Title: Breathing Under Water (2016)
Author: Sophie Hardcastle
Genre: Young Adult, Contemporary
Extent: 320 pages
Release Date: July 12, 2016
Nineteen minutes and eleven seconds separated us at birth. On the official documentation, he is older… although it really has nothing to do with age. What it really means is that I am, and have always been, second.
Ben and Grace Walker are twins. Growing up in a sleepy coastal town it was inevitable they’d surf. Always close, they hung out more than most brothers and sisters, surfing together for hours as the sun melted into the sea. At seventeen, Ben is a rising surf star, the golden son and the boy all the girls fall in love with. Beside him, Grace feels like she is a mere reflection of his light. In their last year of school, the world beckons, full of possibility. For Grace, finishing exams and kissing Harley Matthews is just the beginning.
Then, one day, the unthinkable. The sun sets at noon and suddenly everything that was safe and predictable is lost. And everything unravels.
Breathing Under Water was one of those books that I felt could have been really great but in reality failed in execution. This is a story written by an Australian author, so I was pretty immediately smitten when I received the ARC. With that cover and that blurb, I was expecting a character-driven story with great emotional impact and character growth — none of which I got from this book.
The story was really hard for me to get into, and even until the end, I can’t say for sure I ever found that reading momentum. Until perhaps the 50% mark, the plot seemed very thin to me, very shallow, very directionless. The blurb did spoil quite a bit of what was to take place, so I was expecting it to happen very, very soon… except it didn’t, and everything before that was very much part of setting the stage.
Hardcastle’s writing is quite flowery, descriptive and metaphorical — a bit much sometimes because it really slows down the pace of the story, and it doesn’t always make sense either why she has to describe certain things the way she does. Some examples from the ARC, this first one talking about Grace lacking a ‘womanly’ figure:
For a few years now, I’ve watched time carve beautiful figures out of prepubescent marble blocks. Polished femininity.
This one describing a friend working at a bakery:
She is a kaleidoscope, and as she works, I watch the way she refracts light, the glorious way in which colours bend and twist around her.
And this last one describing the weather:
Summer’s first northerly rips down the coast. Whitecaps race across the sea like wild horses across azure plains, and as the wind whips the coean, a fine salty mist rises above the earth.
Admittedly, some people might love her writing style, but I personally found it quite tedious, mostly because it does bog down the already-confusing-and-barely-there plot. The story also flits back and forth between past and present, and I quite often got lost because I wasn’t sure what was happening. Is it reality, or is it a daydream? Is it maybe Grace reflecting on events that have happened? It’s not always clear.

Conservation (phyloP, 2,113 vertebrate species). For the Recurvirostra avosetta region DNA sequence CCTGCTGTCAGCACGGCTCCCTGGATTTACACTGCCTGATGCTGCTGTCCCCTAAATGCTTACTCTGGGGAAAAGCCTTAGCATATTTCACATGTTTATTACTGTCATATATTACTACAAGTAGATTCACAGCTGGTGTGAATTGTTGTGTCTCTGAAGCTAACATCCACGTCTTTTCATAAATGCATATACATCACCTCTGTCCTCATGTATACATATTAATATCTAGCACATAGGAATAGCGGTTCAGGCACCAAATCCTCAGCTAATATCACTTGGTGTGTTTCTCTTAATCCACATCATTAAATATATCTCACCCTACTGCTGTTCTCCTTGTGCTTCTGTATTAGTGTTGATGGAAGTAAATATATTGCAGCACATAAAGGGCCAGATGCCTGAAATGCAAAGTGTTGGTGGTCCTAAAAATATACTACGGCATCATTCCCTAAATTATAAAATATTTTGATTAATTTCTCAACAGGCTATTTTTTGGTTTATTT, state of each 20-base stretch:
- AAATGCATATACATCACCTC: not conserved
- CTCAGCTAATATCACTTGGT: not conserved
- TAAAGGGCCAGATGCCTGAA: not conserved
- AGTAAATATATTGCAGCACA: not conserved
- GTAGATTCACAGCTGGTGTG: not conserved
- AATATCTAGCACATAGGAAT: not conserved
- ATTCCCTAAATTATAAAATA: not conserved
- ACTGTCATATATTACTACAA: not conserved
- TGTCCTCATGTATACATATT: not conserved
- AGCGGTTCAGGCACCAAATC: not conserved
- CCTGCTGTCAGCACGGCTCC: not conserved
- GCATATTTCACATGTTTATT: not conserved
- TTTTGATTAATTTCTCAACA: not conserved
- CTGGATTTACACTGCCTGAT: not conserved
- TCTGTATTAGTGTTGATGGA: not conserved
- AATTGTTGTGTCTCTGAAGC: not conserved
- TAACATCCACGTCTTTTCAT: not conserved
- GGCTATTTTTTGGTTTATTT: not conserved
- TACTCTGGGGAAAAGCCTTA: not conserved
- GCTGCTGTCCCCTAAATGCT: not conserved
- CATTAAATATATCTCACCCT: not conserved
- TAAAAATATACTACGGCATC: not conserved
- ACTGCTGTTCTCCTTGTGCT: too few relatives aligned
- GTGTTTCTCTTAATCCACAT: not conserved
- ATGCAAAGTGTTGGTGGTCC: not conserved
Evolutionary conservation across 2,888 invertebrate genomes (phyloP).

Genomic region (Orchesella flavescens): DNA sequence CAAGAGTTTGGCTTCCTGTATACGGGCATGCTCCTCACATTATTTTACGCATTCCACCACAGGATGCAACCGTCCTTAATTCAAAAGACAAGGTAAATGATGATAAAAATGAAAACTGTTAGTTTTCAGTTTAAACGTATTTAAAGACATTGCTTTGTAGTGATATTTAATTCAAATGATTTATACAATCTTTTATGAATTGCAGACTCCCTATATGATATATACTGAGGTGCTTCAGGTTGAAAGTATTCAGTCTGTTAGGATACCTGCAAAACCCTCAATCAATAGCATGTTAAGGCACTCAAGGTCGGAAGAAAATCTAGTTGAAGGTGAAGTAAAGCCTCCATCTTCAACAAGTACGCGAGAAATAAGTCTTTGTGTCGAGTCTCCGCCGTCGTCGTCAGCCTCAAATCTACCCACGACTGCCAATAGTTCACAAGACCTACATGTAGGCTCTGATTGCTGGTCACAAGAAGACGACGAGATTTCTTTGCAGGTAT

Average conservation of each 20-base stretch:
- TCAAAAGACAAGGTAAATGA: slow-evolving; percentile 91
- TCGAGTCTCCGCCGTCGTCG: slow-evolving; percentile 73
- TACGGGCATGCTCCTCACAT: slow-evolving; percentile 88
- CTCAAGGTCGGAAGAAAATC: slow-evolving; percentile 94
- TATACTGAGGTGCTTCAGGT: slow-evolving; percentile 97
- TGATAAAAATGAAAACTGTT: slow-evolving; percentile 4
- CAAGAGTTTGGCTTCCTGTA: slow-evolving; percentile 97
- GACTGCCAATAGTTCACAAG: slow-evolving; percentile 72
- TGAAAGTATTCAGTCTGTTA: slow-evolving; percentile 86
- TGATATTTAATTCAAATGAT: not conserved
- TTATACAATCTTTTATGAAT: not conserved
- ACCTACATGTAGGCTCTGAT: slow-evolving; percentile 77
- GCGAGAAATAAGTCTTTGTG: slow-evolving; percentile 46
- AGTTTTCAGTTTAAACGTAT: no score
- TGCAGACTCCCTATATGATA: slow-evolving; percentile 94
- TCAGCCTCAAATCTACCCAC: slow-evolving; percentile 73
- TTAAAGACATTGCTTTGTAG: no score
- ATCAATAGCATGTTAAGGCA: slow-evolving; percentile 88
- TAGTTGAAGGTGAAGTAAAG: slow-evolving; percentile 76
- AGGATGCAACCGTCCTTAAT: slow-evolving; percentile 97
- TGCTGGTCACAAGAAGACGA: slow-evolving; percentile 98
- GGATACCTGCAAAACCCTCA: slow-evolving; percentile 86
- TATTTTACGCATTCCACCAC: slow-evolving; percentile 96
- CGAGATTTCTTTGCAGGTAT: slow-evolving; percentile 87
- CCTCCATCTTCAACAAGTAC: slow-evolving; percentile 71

Speaking of Grace, I can’t say I really connected with her. Her conflict and growth relied entirely on her twin brother, Ben, who was the ‘better’ twin — more talented, more popular, more (seemingly) loved by their parents. This was good, though other than this aspect of Grace’s character, none of her choices and emotions resonated with me. Sometimes she would do things that I don’t understand too, like for example, there was this scene where she had a sleepover with a couple of friends and she just pretended to be asleep while everybody else was just chatting. I didn’t really understand why she did that and it was never clarified as well, so in the end I just dismissed it as a quirk.
None of the other characters left much of an impression to me either. Ben was always the Best Brother Ever. Mia was always the Cheerful, Lovable best friend. Jake was the Jerk with a Heart of Gold. Harley, the love interest, was a Good Guy. I can’t honestly say that I liked them or even necessarily cared for them, because they all just felt very underdeveloped and one-dimensional.
There wasn’t a lot of romance in this book, but what’s there is unfortunately guilty of insta-love. Harley was around for maybe only 30% of the book: a little at the beginning, and a little at the end. The reason behind his absence was later explained, but I don’t believe it made any sense at all. For the record, [spoiler] he disappeared because felt like he should give Grace some space after Ben died, something that I don’t think makes sense because if someone is having a hard time, well, the natural thing to do wouldn’t be to avoid them [/end spoiler]. Honestly, at this point I think the book is better without romance at all.
“Everyone has their own truth, Grace, and that means illusion and reality are sometimes impossible to distinguish.”
My feelings about Breathing Under Water, overall, can be summed up in one word: disconnected. I just didn’t get a good grip on any of the characters, I didn’t get a good sense of the plot, and even now I wasn’t sure what the message of the story was. I pretty much spent most of my time kind of breezing through, trying to find a thread I can hold on to, and unfortunately I didn’t find anything, so it ended up feeling largely lacking to me.
* I received an ARC of this book from the publisher via NetGalley. This in no way swayed my opinion of the book.